Silverlight isn't the web. It's a browser plugin. Not only that, it's a browser plugin that won't work in IE on Windows 8 (under Metro, anyway).

    Regardless, it's nice to see you guys unify the XNA and Silverlight APIs some. One less target to consider when building a game is a good thing.

  • Will the 3D support work on the Mac (i.e., be a viable Flash 11, Unity, etc. competitor)?

  • > Will the 3D support work on the Mac (i.e., be a viable Flash 11, Unity, etc. competitor)?

    The Silverlight plug-in is used by Netflix, so I imagine that any desktop computer that can view Netflix in a browser will be able to view Silverlight 3D content.

  • This is pretty sweet stuff - great to see another outlet for XNA skills that's widely available. But I certainly echo the worries about Windows 8 - until it's really clear what direction that's going to be taking, and with the state of XBLIG, I can't see my hobbiest self investing in further XNA development. Which is a real shame as I love the tools (the content pipeline is so very awesome) and still actively lurk on excellent blogs like this one! Well done to the technical teams behind this though :)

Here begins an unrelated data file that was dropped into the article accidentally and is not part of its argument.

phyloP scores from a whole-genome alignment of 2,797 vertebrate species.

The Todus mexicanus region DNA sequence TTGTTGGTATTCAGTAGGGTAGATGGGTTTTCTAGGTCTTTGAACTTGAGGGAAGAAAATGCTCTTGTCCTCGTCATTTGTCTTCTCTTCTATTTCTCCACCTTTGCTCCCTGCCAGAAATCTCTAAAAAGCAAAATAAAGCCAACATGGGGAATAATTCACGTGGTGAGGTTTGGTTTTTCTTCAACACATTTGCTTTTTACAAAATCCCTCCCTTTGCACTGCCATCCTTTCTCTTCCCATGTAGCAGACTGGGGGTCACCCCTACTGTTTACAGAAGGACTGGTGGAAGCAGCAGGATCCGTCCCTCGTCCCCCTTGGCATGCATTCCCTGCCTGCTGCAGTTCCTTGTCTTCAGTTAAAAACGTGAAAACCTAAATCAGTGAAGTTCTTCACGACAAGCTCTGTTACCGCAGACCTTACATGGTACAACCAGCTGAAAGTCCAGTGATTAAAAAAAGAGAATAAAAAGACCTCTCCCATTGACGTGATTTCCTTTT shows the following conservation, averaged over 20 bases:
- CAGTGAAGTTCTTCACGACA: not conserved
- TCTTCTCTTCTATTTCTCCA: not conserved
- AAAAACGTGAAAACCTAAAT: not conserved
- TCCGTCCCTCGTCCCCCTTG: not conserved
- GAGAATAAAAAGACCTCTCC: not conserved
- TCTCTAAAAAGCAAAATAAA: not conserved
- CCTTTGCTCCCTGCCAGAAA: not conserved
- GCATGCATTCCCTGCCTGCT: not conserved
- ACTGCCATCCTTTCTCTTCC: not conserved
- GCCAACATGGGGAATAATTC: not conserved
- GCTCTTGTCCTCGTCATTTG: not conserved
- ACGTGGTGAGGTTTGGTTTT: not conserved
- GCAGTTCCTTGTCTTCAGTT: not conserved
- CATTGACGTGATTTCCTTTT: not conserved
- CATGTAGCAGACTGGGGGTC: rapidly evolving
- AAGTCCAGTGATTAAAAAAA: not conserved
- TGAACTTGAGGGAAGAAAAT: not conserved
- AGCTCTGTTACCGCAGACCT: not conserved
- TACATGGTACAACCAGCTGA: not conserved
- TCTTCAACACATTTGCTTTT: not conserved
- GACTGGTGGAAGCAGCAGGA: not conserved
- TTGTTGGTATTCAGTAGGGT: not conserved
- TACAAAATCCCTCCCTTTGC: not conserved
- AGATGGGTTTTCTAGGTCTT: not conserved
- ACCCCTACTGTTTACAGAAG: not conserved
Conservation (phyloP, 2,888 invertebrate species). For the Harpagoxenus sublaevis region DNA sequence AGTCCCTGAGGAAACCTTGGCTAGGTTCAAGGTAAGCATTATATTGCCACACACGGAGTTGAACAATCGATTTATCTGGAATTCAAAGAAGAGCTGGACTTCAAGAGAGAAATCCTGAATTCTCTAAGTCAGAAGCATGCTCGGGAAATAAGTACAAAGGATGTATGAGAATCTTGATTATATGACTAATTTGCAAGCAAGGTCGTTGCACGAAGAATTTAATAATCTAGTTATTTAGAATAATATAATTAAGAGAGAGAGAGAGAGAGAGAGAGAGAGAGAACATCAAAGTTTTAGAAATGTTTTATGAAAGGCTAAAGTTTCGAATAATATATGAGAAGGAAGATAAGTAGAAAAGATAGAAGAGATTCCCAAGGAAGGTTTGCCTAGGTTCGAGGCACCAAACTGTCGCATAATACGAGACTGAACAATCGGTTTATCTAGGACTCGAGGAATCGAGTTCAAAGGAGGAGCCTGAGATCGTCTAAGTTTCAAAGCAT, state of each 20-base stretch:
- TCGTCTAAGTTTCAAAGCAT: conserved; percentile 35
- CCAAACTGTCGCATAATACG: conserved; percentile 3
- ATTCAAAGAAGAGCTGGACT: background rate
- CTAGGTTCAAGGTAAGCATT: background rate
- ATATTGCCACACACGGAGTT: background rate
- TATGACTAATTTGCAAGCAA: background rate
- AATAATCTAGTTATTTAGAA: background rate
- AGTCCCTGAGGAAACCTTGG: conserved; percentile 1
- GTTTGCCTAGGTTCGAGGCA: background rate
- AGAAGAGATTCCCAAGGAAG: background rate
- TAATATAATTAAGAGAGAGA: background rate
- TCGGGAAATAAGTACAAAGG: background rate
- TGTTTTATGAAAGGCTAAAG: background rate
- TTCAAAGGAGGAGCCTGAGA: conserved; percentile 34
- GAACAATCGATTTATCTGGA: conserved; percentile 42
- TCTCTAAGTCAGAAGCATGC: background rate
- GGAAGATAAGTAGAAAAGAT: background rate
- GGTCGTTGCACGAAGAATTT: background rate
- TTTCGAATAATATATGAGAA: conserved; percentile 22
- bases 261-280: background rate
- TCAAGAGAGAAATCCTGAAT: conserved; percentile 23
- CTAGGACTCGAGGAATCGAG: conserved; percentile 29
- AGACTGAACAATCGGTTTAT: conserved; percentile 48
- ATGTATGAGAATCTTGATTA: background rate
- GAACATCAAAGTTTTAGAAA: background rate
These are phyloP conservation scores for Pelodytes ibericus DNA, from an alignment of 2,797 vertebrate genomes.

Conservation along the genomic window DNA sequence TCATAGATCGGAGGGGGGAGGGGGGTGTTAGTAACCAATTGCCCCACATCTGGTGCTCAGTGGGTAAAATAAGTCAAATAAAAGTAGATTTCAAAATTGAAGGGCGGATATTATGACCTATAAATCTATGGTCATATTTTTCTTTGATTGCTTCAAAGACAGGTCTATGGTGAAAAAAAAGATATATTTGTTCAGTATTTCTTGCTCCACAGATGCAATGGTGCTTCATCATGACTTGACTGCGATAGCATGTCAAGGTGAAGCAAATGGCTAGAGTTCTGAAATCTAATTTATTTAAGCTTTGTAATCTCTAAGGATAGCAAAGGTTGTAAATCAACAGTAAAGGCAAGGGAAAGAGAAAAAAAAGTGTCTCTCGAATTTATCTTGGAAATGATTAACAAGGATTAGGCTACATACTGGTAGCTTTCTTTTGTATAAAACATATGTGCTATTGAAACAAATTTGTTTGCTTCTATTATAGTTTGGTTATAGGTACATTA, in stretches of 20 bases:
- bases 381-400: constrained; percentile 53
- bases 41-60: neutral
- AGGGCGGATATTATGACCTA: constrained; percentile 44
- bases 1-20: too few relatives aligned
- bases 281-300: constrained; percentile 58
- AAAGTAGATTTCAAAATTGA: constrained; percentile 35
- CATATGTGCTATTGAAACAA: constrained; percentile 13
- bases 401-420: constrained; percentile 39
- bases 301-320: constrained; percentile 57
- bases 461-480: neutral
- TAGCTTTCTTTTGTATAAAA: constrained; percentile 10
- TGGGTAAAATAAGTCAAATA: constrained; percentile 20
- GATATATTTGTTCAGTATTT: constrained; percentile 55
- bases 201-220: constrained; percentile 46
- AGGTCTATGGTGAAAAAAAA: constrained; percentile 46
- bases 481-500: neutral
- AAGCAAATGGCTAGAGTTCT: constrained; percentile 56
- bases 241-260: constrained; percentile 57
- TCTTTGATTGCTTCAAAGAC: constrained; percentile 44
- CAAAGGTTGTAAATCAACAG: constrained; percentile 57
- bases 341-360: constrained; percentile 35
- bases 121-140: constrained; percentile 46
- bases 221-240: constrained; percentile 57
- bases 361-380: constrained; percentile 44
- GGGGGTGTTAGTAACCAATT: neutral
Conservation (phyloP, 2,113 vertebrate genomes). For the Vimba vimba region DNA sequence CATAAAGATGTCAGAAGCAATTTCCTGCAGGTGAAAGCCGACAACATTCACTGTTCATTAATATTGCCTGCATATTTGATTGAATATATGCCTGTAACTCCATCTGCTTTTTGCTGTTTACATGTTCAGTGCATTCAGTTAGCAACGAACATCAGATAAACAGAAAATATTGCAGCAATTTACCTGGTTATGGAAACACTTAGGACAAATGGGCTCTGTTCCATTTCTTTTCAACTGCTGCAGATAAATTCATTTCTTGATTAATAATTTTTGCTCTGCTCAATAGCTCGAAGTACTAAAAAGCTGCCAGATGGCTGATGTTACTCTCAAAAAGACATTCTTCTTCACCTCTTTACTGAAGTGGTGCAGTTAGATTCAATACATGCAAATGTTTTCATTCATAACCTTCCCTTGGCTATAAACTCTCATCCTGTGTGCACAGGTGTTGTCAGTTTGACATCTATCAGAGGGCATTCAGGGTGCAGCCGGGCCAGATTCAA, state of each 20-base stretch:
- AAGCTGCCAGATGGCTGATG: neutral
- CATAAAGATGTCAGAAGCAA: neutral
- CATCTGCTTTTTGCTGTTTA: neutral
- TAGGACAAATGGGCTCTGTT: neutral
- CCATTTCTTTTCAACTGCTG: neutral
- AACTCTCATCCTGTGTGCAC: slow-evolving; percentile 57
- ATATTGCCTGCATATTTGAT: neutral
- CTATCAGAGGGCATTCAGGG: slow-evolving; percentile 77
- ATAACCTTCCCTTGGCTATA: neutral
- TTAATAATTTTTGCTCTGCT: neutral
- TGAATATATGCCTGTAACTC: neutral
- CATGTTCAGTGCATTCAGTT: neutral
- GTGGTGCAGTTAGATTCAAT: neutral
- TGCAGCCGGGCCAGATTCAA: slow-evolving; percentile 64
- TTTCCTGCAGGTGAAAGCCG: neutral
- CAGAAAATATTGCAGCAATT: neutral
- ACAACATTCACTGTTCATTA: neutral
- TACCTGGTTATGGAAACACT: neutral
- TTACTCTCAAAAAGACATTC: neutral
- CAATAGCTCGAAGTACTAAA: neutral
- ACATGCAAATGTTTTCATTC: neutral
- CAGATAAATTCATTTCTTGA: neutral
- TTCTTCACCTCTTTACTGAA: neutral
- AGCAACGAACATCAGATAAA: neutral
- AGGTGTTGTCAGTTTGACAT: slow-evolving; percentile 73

• What happen with XNA? It even missing from Visual Studio 2011 Developer Preview and I cannot use this ToolKit in

    Please admit dead on it so we can move out in time

  • Thaina, XNA versions are usually tied to a specific edition of Visual Studio. XNA 3 was tied to VS2008 and XNA 4 to VS2010, and since there's no XNA 5, it's logical there's no XNA for VS2011 yet.

    Since this toolkit builds on XNA4, you probably need 2010.